"The answer is very simply no. Israeli students do not learn about Christianity in school," said Rossing, director of the independent Jerusalem Center for Jewish-Christian Relations.A study conducted by Rossing's Center found that "young Israeli Jews tend to be less tolerant of Christians than people over 30 are," due to their lack of exposure to Christians and Christianity:
"All indications are that there is a very widespread ignorance with regard to Catholicism in general and in particular in regard to the revolutionary changes which have taken place in the Catholic Church regarding Judaism and the Jewish people," said Rossing, who is an Orthodox Jew.
Rossing is considered an expert in education about Christianity. His center offers workshops and seminars about Christianity and interreligious studies for groups ranging from soldiers and teachers to the average Israeli who wants to learn more.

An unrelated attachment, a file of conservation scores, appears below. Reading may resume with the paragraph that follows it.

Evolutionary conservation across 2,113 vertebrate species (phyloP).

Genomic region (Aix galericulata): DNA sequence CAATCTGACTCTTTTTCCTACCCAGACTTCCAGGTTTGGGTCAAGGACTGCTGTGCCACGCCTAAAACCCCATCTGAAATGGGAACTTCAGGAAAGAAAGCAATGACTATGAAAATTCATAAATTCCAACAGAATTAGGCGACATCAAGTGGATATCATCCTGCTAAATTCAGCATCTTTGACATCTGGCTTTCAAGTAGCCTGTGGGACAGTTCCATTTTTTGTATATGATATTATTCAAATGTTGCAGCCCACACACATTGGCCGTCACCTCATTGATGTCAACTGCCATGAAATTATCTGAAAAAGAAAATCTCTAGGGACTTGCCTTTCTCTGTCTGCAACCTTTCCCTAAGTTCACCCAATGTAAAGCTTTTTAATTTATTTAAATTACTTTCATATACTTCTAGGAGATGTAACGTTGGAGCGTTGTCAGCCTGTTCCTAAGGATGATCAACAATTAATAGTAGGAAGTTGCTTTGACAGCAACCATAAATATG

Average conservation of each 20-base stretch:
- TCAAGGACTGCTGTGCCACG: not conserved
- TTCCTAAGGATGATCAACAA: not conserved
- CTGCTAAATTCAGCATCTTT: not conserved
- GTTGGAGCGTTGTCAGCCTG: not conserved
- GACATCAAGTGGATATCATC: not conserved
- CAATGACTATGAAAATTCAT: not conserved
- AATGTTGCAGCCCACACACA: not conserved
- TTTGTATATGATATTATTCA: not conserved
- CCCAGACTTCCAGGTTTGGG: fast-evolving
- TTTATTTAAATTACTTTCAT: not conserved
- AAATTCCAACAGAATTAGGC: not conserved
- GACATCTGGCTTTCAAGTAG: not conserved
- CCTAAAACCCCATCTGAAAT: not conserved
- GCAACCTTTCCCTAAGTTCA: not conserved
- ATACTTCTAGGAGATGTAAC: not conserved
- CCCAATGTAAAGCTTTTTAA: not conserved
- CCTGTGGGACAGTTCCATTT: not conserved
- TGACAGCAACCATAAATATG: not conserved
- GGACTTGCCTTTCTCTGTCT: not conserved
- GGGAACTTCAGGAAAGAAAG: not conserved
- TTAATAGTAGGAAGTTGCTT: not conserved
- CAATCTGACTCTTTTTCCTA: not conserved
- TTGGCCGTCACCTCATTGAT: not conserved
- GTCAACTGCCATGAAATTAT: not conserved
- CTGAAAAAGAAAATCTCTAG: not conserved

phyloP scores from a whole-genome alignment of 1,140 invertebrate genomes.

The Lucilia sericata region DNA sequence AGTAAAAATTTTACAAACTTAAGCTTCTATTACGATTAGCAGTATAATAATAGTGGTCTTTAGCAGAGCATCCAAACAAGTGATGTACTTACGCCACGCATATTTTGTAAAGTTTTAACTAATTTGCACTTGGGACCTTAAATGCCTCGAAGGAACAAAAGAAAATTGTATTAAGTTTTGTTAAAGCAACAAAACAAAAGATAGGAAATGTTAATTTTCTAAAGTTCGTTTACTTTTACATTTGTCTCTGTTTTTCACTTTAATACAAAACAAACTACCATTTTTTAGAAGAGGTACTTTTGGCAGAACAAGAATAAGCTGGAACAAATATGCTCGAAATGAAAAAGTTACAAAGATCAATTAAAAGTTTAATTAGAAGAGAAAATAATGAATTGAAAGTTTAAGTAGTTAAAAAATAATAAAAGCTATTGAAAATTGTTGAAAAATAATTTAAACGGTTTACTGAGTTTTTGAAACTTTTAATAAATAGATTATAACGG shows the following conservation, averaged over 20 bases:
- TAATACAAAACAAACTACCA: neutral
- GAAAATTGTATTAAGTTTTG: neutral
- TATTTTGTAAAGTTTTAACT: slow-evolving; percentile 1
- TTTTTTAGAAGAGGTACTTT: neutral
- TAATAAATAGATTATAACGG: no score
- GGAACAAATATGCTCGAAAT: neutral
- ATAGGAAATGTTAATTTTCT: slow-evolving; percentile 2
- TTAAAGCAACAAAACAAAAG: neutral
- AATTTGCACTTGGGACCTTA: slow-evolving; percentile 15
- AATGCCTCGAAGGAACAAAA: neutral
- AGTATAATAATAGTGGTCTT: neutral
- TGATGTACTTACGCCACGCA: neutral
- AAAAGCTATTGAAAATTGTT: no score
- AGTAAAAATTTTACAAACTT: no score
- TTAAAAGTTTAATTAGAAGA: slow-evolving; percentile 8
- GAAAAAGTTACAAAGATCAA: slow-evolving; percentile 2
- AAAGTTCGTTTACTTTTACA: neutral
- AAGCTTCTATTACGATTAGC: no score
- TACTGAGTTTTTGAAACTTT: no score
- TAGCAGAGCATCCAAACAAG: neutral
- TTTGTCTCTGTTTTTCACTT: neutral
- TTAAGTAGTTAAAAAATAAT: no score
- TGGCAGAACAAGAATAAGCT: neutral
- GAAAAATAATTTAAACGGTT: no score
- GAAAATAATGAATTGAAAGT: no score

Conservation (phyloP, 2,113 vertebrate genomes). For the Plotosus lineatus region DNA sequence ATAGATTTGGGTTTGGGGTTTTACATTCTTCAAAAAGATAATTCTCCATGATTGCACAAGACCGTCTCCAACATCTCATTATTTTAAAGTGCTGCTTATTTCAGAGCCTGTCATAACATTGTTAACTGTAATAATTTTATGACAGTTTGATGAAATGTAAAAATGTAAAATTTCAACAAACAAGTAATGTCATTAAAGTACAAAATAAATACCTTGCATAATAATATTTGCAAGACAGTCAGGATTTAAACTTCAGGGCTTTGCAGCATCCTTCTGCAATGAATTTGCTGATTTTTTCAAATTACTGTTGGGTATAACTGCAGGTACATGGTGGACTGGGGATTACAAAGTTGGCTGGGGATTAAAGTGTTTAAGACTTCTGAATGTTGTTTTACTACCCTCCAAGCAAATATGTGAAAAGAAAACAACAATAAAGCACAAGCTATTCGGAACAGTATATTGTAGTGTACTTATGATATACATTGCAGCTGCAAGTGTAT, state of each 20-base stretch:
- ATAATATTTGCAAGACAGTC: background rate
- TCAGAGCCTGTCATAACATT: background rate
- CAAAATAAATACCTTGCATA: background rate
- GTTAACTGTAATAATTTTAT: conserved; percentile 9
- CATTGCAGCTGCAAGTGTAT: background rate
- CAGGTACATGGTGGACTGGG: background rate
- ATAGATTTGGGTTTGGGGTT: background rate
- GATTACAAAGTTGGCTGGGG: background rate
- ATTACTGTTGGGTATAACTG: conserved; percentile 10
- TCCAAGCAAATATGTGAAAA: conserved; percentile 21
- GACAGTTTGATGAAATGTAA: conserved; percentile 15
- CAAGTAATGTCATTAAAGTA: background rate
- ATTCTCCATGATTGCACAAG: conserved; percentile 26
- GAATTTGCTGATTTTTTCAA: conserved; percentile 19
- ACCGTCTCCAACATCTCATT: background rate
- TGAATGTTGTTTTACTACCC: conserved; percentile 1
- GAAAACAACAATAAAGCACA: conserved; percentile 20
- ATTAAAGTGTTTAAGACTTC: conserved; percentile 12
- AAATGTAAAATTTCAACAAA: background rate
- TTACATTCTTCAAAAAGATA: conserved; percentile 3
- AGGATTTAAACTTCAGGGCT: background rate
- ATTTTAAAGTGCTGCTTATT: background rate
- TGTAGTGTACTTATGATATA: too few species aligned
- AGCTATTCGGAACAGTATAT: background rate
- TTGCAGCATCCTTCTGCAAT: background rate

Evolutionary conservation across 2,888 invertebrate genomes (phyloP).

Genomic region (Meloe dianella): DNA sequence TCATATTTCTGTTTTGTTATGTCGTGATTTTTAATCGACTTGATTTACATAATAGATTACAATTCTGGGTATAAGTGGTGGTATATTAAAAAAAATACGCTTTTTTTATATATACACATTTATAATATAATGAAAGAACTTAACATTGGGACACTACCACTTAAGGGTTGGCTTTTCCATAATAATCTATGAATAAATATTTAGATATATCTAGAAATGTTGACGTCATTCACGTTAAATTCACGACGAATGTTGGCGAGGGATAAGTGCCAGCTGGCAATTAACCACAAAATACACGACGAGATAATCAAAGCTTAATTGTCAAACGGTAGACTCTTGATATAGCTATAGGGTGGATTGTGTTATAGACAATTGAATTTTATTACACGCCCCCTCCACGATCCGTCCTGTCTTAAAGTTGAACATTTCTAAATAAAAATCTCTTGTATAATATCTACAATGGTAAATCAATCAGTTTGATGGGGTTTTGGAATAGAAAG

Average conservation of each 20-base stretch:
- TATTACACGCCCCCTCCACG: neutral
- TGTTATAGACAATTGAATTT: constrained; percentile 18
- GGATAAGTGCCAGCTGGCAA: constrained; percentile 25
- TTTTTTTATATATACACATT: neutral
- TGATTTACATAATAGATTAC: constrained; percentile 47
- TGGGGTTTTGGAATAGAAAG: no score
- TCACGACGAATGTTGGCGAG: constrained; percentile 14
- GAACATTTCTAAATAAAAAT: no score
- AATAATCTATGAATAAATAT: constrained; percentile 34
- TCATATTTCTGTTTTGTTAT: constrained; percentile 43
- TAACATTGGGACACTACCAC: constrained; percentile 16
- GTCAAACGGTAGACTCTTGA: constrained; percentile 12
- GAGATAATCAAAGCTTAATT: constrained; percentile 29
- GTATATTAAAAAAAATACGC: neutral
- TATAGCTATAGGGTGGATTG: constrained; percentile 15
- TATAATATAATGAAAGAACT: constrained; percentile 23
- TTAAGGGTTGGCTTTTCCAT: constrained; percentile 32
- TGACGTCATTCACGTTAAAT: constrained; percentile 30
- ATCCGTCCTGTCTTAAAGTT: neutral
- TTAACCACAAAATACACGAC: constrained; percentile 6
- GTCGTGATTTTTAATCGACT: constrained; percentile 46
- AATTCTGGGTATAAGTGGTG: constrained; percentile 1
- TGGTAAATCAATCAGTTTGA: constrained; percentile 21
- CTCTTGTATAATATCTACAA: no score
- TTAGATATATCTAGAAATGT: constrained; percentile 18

"People in the 18- to 20-year-old category are solely the product of the educational system and don't have contact with Christianity, while (older people) have had other influences and opportunities for encounters," said Rossing. "If we were to do a similar survey (in regard to Jews) in Germany or France in the general population, I suspect the findings wouldn't be much different."
As far as education about Christianity goes, 68 percent of non-Orthodox Jewish respondents said that Christianity should be taught in schools and 52 percent said the New Testament should be studied. However, 73 percent of Orthodox Jewish respondents and 90 percent of ultra-Orthodox Jewish respondents opposed the teaching of Christianity in schools in any form.